Dichiarazione del Commissario Generale di UNRWA al IV Comitato dell’Assemblea Generale

Introductory Remarks by Greta Gunnarsdottir, Director of the UNRWA Representative Office in New York


Madame Chair,

Distinguished Delegates,

It is an honor to present to you, on behalf of the Commissioner-General of UNRWA, his annual report on the work of the Agency.

The Commissioner-General is fully engaged in UNRWA’s response to the humanitarian and human catastrophe in Gaza and sends his regrets for being unable to address you in person today.

I will now turn to the Statement of the Commissioner-General.


Madam Chair,

Distinguished Delegates,

This session of the Fourth Committee comes at a time when the eyes of the world are on Israel and Palestine.

As I told the United Nations Security Council on Monday:

The last three weeks have been horrific. Almost everyone in Israel, the occupied Palestinian territory and the broader region is in mourning.

The horrific attacks by Hamas in Israel on October 7th were shocking.

The relentless bombardment by the Israeli Forces of the Gaza Strip is shocking.

I was in Gaza two days ago for the first time since this conflict started.

The day I spent with the UNRWA team on the ground was one of the saddest of my entire 30-year humanitarian career.

I visited a school, hosting thousands of displaced persons. The place was overcrowded. The level of distress and the unsanitary living conditions were beyond comprehension. Everyone was asking for water and food. Instead of being at school to learn, children were asking for a sip of water and a loaf of bread. It was heartbreaking.

The school I visited was damaged by bombardments. One person was killed and 80 were injured. Yesterday, four schools in Gaza, sheltering nearly 20,000 displaced persons, were hit during bombardments leading to the deaths of at least 23, and injuring at least 35.

Since the beginning of the war, nearly 50 UNRWA buildings and assets have been impacted, with some being directly hit.

Entire families moved to our shelters with the hope that they would be safe, in a UN building, under the UN flag.

In my discussions with my staff in Gaza, they reported that basic services, including health care, are collapsing. Fuel, medicine, food and water are all running out.

Depriving a whole population of items essential for survival is collective punishment. It is a violation of international humanitarian law.

The streets of Gaza have started overflowing with sewage, which will cause a massive health hazard very soon.

Recurring communications blackouts aggravate panic and distress among civilians.

Madam Chair,

We have lost 72 UNRWA colleagues in less than a month.

It is the highest number of aid workers killed in a conflict in such a short time in the history of the UN.

Like most Gazans, our staff have lost relatives, friends, neighbors and are themselves displaced with their families.

And yet, at least 5,000 of my UNRWA colleagues in Gaza show up every day to work and operate 150 UNRWA shelters, keeping one-third of our health centers open and run 80 mobile health teams.

They support the entry of humanitarian convoys and the storage and distribution of aid.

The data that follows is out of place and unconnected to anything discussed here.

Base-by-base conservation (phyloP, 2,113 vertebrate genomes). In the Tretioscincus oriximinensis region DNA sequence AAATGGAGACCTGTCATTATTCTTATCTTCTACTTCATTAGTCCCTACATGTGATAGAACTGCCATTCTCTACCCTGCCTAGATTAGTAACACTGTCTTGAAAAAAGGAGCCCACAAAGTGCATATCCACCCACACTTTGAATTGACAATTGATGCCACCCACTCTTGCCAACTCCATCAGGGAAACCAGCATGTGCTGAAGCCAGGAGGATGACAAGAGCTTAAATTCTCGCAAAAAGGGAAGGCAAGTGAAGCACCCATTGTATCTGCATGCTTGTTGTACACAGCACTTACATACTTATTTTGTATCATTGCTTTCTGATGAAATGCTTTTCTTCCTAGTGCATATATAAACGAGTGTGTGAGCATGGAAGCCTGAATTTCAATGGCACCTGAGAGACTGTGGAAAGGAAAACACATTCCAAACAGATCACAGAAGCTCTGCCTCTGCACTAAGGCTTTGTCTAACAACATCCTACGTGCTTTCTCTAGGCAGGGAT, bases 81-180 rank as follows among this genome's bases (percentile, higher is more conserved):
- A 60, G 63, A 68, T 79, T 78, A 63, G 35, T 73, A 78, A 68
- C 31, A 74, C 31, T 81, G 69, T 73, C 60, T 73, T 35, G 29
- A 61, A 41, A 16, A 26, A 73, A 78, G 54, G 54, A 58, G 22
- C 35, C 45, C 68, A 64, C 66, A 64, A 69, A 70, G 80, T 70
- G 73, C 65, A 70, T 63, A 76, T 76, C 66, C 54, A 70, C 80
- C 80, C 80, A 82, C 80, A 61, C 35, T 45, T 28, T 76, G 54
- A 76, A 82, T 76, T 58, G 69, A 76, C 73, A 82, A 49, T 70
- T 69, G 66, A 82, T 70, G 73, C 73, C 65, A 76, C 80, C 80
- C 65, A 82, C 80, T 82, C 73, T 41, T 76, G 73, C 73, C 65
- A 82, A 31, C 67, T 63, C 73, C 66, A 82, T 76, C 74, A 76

They distribute the little fuel we have left to hospitals, bakeries and shelters.

My UNRWA colleagues are a glimmer of hope for the entire Gaza Strip, a ray of light as humanity sinks into darkness.

But they will soon be unable to operate if we do not act decisively now.

Let me be clear — a handful of convoys being allowed through Rafah does not make for a meaningful humanitarian operation, nor is it commensurate with the intense political and diplomatic shuttling that has been taking place.

How is it that a near full siege is imposed for two weeks, then lifted ever so slightly to allow a trickle of aid, and no fuel in?

The system in place to allow aid into Gaza is geared to fail unless there is political will to make the flow of supplies meaningful, matching the scale and magnitude of the needs of over two million people.

It is my duty to bring to the attention of this Assembly that hunger, despair, and a feeling of abandonment are turning into anger against the international community. Gazans cannot comprehend how the world can watch this tragedy unfold without protecting and assisting civilians.

I fear that their anger will soon shift towards the UN and UNRWA. In Gaza, the international community is better known as UNRWA.

My colleagues in Gaza are warning against a breakdown in civil order – we saw the beginning of this when scores of people broke into UN warehouses on the day of a full communication blackout.

We anticipate more such incidents if the UN does not live up to the expectation of people that it will protect and assist them. A breakdown of civil order will make it extremely difficult, if not impossible, for us to continue operating. It will also make it impossible to bring in convoys.

I say this while being fully aware that UNRWA is the last lifeline for the Palestinian people in Gaza.

Madam Chair,

There is trouble brewing far beyond the borders of the Gaza Strip.

The West Bank, including East Jerusalem, is simmering with tension, as violence has reached unprecedented levels not seen in the last 15 years.

Rising settler attacks and movement restrictions have displaced over 800 people in the West Bank since October 7th.